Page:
Posted by Sophie Knox on 20 September 2013
Having trouble notching up enough hours of sleep every night? You’re not alone. It’s a widespread issue that affects most of us at some point in our lives. Thankfully there are steps you can take to head back into sleep credit. Here are six to get you started.
1. Create a bedtime ritual
There’s no need to involve candles (unless that’s what you’re into), but it is helpful to have consistency. It could be as simple having a warm shower or writing a to-do list for the next day to clear your mind. If you’re super keen to get into relaxation mode, rub lavender oil on your pillow to help take you away to the land of slumber. The point is to train your brain to recognise the signs that it’s time to wind down.
2. De-clutter your sleep space
Your bedroom should not be grand central – remove children, pets, phones, computers, food, lights and noisy or bright clocks and limit excess bed linen to avoid overheating. And try not to engage in stimulating activities, like TV or computer games, an hour before bed. Same goes for work – shut off that domain early in the night.
3. Reduce caffeine intake
Caffeine stimulates the production of stress hormones and inhibits absorption of a hormone that gives us a sense of calmness. So avoid coffee or drinks such as black tea or energy drinks after 2 pm. Instead, drink teas such as chamomile or valerian.
4. Up your magnesium intake
Magnesium is considered the anti-stress nutrient as it calms and supports the nervous system. You’ll find it in tofu, legumes, seeds, nuts, whole grains (oats, barley, quinoa), wheat bran and green leafy vegetables. Or take 500 mg as a daily supplement.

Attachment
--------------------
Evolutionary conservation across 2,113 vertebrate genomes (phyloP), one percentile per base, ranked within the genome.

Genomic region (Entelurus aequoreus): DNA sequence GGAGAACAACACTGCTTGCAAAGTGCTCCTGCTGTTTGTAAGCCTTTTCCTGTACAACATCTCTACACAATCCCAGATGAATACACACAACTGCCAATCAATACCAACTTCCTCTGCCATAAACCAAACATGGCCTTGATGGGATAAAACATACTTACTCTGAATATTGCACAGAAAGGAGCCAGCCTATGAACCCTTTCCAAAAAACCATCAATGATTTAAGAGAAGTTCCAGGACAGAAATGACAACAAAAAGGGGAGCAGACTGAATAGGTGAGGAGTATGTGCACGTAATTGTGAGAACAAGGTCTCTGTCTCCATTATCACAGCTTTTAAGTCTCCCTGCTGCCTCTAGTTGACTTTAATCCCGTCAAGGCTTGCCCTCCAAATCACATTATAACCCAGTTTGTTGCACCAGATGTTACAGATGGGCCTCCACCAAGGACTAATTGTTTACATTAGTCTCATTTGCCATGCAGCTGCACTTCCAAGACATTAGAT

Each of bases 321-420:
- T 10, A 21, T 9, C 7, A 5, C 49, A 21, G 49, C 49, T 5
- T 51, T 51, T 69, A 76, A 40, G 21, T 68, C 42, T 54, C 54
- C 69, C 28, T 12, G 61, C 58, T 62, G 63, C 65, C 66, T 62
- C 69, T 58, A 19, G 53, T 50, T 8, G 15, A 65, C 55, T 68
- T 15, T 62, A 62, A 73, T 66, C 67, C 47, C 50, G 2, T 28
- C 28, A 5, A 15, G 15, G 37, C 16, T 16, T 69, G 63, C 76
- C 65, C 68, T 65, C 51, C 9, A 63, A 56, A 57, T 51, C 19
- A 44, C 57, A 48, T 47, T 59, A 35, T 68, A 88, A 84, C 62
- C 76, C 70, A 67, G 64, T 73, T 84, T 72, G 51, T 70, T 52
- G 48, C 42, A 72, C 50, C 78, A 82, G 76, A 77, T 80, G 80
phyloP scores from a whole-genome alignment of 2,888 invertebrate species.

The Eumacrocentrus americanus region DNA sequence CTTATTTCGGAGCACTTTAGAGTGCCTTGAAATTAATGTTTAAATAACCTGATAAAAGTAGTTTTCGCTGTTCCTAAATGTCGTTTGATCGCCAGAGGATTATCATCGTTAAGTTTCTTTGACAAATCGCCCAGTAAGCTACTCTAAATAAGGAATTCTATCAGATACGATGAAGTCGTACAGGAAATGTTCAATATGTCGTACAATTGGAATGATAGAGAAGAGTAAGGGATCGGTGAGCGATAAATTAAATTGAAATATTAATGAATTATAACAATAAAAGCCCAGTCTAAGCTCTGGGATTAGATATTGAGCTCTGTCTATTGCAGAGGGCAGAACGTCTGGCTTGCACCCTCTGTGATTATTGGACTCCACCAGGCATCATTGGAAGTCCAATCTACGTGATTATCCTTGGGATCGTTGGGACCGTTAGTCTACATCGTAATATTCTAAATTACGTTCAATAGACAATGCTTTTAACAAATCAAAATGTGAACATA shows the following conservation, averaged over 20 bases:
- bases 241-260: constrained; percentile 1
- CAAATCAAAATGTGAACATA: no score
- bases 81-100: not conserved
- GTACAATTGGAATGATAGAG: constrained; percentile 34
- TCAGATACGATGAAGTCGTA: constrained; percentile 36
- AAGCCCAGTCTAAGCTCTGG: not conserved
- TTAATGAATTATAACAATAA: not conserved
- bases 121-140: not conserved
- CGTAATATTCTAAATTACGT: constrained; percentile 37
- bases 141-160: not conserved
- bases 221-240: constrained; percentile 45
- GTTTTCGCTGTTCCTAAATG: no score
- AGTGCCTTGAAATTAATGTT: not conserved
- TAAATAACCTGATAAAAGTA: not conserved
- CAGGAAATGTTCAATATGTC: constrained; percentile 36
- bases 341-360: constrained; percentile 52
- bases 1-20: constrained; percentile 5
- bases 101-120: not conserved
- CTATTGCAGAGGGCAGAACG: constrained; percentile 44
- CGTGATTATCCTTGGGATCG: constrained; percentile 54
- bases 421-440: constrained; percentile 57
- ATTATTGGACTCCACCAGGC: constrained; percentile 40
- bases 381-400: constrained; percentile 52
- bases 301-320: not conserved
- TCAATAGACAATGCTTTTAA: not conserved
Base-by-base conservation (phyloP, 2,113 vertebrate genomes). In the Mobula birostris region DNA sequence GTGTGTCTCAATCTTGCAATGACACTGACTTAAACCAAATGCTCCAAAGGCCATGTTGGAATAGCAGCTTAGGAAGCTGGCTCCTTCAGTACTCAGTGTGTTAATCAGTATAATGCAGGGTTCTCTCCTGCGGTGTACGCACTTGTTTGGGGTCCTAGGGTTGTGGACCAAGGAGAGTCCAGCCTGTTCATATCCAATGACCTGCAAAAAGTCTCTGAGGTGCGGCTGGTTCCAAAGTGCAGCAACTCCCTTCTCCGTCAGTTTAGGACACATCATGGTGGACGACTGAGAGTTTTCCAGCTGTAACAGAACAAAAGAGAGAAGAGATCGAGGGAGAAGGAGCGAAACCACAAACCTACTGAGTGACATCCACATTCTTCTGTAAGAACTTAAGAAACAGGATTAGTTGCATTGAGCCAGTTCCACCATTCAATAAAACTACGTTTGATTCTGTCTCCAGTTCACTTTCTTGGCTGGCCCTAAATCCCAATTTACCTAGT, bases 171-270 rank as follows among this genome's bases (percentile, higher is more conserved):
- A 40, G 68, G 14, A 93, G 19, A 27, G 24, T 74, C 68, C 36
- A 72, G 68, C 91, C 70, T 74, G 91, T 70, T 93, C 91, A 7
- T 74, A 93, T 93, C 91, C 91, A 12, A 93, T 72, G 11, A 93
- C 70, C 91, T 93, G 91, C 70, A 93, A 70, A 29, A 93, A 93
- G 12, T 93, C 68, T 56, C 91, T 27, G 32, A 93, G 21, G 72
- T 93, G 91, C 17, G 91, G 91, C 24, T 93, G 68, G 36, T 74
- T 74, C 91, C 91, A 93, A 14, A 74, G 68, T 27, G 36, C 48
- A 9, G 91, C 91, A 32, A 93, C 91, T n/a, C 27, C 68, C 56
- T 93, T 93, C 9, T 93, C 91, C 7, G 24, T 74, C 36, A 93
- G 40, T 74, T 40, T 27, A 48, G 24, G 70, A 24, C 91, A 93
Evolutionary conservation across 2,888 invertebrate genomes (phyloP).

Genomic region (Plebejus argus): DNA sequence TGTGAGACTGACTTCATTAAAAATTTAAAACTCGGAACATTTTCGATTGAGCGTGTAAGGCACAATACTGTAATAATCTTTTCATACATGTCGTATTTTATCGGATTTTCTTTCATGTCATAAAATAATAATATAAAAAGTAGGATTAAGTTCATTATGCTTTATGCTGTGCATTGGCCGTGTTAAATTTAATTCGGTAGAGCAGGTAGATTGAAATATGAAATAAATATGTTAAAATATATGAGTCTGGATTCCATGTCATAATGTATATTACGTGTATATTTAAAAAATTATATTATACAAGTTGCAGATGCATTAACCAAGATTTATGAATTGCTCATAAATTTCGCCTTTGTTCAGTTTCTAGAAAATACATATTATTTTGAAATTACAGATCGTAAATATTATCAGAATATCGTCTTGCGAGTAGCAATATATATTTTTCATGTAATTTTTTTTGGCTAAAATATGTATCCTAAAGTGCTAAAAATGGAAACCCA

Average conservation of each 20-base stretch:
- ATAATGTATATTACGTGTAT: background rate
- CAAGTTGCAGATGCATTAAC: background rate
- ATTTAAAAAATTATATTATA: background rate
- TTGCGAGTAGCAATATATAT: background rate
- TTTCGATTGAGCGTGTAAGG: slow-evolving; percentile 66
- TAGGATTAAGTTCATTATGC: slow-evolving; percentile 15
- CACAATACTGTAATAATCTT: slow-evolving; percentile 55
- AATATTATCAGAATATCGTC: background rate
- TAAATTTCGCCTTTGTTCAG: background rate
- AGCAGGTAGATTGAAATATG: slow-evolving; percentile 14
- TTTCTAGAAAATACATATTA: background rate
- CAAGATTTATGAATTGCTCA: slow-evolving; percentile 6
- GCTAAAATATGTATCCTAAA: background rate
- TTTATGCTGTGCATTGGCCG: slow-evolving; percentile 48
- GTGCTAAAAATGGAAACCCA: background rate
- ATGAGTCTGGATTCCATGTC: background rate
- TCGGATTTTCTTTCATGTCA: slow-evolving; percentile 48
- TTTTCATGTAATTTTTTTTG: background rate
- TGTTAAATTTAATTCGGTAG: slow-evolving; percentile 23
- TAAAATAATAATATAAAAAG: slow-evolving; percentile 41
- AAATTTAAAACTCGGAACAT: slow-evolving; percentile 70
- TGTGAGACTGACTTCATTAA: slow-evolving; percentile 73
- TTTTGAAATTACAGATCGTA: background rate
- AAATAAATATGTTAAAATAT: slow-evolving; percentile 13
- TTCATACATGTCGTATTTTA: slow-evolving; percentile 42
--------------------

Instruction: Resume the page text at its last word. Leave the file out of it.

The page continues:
5. Reduce alcohol
A few wines may help you fall sleep at the beginning of the night, but having alcohol in your system will interrupt your most restful, deepest REM sleep cycle. It's also thought that people who consume alcohol regularly have lower levels of natural melatonin in their body, which can contribute to sleeping difficulties.
6. Exercise regularly
Engaging in exercise during the day can make it easier to fall asleep at night – and stay asleep. It can also increase the amount of time you spend in the deepest stage of sleep. Some people find exercising too late in the day too stimulating, so stick to exercising before dinner.
If all else fails, don’t let frustration get the better of you. Stick to the “20-minute rule” – after 20 minutes of tossing and turning, get up and do something relaxing in another room until you feel sleepy again. Try to leave your worries at the bedroom door and take in with you a sense of gratitude for all the good things you have in your life.